Themes in IBM Rational Software Architect

Using themes to make easily understood and better looking diagrams

This tutorial explains theme and appearance concepts, as introduced in Version 8 of the IBM® Rational® Software Architect solution. It covers different functions that you can utilize in order to make your diagrams look better, or make them easier to read. You will learn how to use predefined themes that are included in the product, how to create your own themes, how to use appearances outside of themes, and how to share user-defined themes. In addition, you will see how you can convert existing visual style formatting into reusable appearances and themes.

Lidija Grahek (lgrahek@ca.ibm.com), Advisory Software Developer, IBM Canada

photo of Lidija GrahekLidija Grahek is a senior software developer responsible for designing and implementing the new themes feature. Grahek joined IBM in 2006 and has worked on various features in GMF and GEF open source components, plus Business Process Modeling Notation (BPMN) and Unified Modeling Language (UML) components of the IBM Rational Software Architect solution.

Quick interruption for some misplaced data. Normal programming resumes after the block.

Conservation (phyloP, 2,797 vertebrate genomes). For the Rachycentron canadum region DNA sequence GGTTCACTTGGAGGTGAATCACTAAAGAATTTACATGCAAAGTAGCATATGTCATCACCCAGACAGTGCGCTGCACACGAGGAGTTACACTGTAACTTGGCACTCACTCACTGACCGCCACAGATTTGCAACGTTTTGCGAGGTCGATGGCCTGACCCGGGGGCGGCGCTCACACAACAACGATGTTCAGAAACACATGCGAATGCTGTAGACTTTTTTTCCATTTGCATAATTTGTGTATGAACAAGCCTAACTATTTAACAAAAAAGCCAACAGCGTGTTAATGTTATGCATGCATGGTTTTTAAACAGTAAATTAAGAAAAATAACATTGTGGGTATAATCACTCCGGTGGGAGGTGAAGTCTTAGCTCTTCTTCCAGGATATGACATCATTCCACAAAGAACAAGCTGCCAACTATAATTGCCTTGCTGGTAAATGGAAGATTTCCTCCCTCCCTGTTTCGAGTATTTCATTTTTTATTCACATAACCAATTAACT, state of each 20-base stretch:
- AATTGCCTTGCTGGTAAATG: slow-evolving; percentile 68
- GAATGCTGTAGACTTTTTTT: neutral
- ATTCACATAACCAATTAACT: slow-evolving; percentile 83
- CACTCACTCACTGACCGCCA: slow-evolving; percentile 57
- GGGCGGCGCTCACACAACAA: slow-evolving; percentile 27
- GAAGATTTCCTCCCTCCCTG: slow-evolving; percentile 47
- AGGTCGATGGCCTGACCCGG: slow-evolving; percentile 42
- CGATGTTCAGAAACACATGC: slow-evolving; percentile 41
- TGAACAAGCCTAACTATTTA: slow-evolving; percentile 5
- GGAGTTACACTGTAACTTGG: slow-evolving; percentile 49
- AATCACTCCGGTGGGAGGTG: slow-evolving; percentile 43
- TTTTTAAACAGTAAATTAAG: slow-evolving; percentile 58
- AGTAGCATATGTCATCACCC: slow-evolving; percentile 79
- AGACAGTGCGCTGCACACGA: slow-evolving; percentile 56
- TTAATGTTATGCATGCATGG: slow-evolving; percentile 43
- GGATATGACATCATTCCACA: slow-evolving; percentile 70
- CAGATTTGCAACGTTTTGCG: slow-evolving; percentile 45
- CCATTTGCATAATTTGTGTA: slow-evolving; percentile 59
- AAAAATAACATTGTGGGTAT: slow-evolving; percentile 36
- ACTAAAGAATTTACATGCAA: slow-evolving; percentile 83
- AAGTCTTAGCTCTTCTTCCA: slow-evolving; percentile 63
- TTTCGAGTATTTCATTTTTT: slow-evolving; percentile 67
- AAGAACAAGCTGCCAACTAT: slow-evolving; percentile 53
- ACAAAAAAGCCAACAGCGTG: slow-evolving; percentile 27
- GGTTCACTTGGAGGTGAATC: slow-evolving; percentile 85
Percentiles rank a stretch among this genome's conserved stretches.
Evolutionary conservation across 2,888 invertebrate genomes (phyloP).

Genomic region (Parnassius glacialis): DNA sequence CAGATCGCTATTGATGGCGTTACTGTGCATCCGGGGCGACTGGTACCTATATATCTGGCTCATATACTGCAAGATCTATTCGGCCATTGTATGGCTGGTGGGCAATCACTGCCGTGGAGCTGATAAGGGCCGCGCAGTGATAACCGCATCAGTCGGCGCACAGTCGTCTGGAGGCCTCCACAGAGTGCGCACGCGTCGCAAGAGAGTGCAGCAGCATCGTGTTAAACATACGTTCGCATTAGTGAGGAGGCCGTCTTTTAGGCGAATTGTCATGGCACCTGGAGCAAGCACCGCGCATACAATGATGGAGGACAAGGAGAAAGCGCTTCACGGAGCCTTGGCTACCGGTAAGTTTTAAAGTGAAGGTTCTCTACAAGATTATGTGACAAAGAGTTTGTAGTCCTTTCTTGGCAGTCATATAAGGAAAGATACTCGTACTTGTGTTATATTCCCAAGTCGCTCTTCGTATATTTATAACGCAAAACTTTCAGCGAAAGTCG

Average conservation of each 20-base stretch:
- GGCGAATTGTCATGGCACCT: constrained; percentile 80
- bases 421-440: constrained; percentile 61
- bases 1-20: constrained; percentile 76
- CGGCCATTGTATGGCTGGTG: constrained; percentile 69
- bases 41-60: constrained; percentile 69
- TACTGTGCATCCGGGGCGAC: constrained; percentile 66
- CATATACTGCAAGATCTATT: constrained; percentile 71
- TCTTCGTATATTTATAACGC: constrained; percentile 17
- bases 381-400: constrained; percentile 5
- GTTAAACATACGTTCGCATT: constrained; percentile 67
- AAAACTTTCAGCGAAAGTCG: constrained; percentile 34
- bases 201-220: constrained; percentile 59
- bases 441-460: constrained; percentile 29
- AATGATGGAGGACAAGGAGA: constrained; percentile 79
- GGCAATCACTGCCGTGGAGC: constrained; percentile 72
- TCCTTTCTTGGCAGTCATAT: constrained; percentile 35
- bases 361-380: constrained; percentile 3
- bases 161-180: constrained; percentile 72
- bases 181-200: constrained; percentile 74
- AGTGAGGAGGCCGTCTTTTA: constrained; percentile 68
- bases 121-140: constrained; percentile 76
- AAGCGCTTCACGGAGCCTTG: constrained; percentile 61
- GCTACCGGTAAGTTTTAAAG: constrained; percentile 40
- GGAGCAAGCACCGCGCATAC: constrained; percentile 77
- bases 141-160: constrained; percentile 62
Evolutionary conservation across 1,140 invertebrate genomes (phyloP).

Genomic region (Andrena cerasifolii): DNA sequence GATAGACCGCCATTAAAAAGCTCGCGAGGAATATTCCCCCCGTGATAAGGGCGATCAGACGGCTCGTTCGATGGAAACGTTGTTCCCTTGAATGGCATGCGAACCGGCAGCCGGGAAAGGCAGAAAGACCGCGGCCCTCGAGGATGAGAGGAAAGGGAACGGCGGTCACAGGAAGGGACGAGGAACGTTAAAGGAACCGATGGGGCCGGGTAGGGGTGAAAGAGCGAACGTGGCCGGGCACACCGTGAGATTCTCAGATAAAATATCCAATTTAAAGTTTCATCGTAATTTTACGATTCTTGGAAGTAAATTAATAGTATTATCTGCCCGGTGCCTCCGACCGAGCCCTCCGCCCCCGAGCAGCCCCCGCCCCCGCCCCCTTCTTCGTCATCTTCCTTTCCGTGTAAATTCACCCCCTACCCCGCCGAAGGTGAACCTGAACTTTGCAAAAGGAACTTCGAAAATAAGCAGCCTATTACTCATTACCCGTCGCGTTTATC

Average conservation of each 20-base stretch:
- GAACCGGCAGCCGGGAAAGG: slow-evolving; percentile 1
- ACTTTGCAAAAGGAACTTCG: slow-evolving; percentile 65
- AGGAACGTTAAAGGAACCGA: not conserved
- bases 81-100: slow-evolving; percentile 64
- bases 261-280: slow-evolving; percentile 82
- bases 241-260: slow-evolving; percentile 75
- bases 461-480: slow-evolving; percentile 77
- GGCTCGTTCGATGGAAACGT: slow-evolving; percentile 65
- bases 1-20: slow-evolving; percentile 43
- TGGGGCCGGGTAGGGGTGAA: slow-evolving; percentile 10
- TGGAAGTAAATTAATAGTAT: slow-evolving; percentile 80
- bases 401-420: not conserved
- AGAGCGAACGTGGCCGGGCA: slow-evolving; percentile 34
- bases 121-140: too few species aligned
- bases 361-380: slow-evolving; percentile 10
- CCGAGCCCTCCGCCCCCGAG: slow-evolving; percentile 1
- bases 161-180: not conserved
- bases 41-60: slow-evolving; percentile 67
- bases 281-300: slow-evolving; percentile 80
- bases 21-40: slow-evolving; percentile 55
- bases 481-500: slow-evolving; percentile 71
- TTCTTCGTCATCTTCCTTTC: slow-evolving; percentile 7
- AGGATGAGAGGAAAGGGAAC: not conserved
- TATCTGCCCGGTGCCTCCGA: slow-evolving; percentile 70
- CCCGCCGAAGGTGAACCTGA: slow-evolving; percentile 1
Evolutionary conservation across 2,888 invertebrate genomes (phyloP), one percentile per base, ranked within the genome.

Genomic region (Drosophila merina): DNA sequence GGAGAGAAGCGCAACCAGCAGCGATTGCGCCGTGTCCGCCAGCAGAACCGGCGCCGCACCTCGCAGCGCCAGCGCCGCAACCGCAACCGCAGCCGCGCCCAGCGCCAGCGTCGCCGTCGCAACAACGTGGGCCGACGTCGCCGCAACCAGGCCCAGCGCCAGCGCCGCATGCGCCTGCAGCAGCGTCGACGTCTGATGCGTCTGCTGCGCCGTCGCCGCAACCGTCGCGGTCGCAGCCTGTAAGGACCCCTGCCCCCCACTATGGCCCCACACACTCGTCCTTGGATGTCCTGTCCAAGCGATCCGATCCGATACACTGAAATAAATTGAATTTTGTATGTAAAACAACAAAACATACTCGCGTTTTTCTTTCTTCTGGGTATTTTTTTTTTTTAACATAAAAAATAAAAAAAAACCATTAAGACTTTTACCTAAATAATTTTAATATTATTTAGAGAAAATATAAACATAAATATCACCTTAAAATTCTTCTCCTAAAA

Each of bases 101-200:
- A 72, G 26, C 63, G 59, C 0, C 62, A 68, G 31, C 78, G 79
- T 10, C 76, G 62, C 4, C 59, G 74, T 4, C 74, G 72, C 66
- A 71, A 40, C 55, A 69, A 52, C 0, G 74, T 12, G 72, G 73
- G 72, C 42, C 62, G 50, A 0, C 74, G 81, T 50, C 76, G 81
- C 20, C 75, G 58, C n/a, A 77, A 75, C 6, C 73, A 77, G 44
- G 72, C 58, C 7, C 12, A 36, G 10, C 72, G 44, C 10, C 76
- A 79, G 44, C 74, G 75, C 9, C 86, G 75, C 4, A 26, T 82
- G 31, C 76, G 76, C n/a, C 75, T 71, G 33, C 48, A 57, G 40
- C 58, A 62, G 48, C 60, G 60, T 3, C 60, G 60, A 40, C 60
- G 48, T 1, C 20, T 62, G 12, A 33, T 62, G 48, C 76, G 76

12 October 2010

Also available in Chinese

Before you start

Learn what to expect from this tutorial, and how to get the most out of it.

About this tutorial

This tutorial explains theme and appearance concepts, as introduced in Version 8 of the IBM® Rational® Software Architect solution.

Objectives

This tutorial covers the following topics:

  1. What is a theme?
  2. Applying a theme
  3. Creating and modifying your own theme
    1. Changing the appearance associated with an element type
    2. Adding element types to the theme definition
    3. Deleting element types from the theme definition
    4. Saving the theme
  4. Setting the default theme
  5. Using appearances outside of themes
    1. Applying an appearance
    2. Using the "Add to Appearance List" option
  6. Sharing your themes with others (export)
  7. Using themes created by others (import)

Prerequisites

All examples in this tutorial are based on a Unified Modeling Language™ (UML) model, but the same techniques can be applied to Deployment and Business Process Modeling Notation (BPMN) models. In addition, the examples depicted in the tutorial are shown using the Rational Software Architect environment.


What is a theme?